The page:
- Naomi Wallace
- René Loyon
- Performed by
- Sarah Labrin, Morgane Real, Roxanne Roux, Juliette Speck
Traduction – Dominique Hollier
Considered one of the great living authors of American theatre, Naomi Wallace takes an uncompromising look at her country’s shortcomings. Her play And I and Silence forcefully and beautifully denounces the brutality of social conditioning.
“There is a singular tone in Naomi Wallace’s work,” explains René Loyon, “Her theatre contains a fundamental aspect of social criticism: it tirelessly focuses on the violence and blatant injustices of modern day America.”
The play the director is now bringing to the stage is no exception to this commitment. Through the chaotic destiny of two young women, Et moi et le silence denounces the cruelty of racism and class relations that plague the United States.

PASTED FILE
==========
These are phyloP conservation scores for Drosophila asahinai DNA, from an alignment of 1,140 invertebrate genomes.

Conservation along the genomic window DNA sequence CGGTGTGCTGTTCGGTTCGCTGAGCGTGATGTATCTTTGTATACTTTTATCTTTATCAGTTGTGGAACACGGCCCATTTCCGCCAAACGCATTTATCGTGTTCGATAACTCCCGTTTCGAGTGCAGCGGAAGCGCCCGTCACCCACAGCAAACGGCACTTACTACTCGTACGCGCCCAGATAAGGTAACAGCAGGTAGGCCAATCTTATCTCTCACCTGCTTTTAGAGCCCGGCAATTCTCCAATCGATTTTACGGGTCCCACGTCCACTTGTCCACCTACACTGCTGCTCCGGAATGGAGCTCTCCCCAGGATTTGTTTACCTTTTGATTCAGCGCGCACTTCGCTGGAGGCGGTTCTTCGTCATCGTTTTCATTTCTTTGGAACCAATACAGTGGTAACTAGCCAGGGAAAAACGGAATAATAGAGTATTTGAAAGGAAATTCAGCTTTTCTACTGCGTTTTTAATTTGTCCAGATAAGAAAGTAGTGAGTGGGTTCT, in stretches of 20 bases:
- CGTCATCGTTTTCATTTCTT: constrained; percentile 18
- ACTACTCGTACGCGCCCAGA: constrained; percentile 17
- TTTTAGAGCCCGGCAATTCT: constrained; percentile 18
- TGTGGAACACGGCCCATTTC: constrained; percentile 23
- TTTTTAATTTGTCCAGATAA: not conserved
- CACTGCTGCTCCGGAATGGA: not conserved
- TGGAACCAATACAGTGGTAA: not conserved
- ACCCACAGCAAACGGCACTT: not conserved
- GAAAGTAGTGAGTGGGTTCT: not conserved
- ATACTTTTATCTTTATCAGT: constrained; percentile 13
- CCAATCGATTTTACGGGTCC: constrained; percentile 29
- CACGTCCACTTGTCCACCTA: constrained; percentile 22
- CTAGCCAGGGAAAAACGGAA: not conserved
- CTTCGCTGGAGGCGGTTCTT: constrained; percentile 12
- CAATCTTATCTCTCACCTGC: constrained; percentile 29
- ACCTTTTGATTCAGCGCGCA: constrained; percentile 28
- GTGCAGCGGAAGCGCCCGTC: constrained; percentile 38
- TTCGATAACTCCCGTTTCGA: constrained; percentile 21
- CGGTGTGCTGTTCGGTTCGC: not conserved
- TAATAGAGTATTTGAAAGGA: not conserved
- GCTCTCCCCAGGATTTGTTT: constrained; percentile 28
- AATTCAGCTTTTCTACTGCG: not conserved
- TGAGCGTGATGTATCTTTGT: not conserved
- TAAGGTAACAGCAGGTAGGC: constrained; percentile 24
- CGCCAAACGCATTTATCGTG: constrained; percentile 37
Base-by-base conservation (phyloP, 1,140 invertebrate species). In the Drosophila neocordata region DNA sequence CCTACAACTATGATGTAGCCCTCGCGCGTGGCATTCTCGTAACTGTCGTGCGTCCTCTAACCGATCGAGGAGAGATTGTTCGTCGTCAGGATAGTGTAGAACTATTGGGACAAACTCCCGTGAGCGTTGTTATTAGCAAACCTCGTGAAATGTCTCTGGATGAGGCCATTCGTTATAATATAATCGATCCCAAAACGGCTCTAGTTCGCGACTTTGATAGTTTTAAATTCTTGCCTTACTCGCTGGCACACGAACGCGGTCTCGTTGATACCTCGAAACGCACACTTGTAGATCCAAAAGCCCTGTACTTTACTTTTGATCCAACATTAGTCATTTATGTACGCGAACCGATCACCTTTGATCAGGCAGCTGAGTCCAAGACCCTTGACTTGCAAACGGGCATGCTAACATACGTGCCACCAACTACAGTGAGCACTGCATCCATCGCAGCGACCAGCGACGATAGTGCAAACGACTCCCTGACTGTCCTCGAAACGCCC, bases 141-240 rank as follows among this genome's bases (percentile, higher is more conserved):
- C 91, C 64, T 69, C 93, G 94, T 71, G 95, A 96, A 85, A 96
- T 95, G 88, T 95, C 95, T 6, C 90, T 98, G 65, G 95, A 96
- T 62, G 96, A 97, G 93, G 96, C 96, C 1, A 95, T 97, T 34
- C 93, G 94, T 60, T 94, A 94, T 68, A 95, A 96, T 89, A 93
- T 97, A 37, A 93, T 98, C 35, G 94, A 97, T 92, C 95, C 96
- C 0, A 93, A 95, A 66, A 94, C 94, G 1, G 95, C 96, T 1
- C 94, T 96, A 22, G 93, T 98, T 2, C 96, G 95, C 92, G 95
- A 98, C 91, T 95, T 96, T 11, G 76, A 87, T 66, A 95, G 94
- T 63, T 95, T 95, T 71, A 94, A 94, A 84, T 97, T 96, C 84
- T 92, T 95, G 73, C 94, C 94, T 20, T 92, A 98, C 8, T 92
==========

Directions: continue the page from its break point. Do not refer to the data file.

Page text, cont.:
Jamie and Dee, one black and the other white, meet in prison in the 1950s. They become friends and plan to build a simple life together once they are released. But although their dreams are modest, they are met with contempt based on class and segregation. At the crossroads between present and past, poetic realism and comedy, Naomi Wallace’s play immerses us in the lives of people who are determined to give meaning to their existence and to “be someone” in a world where everything condemns them to be nothing.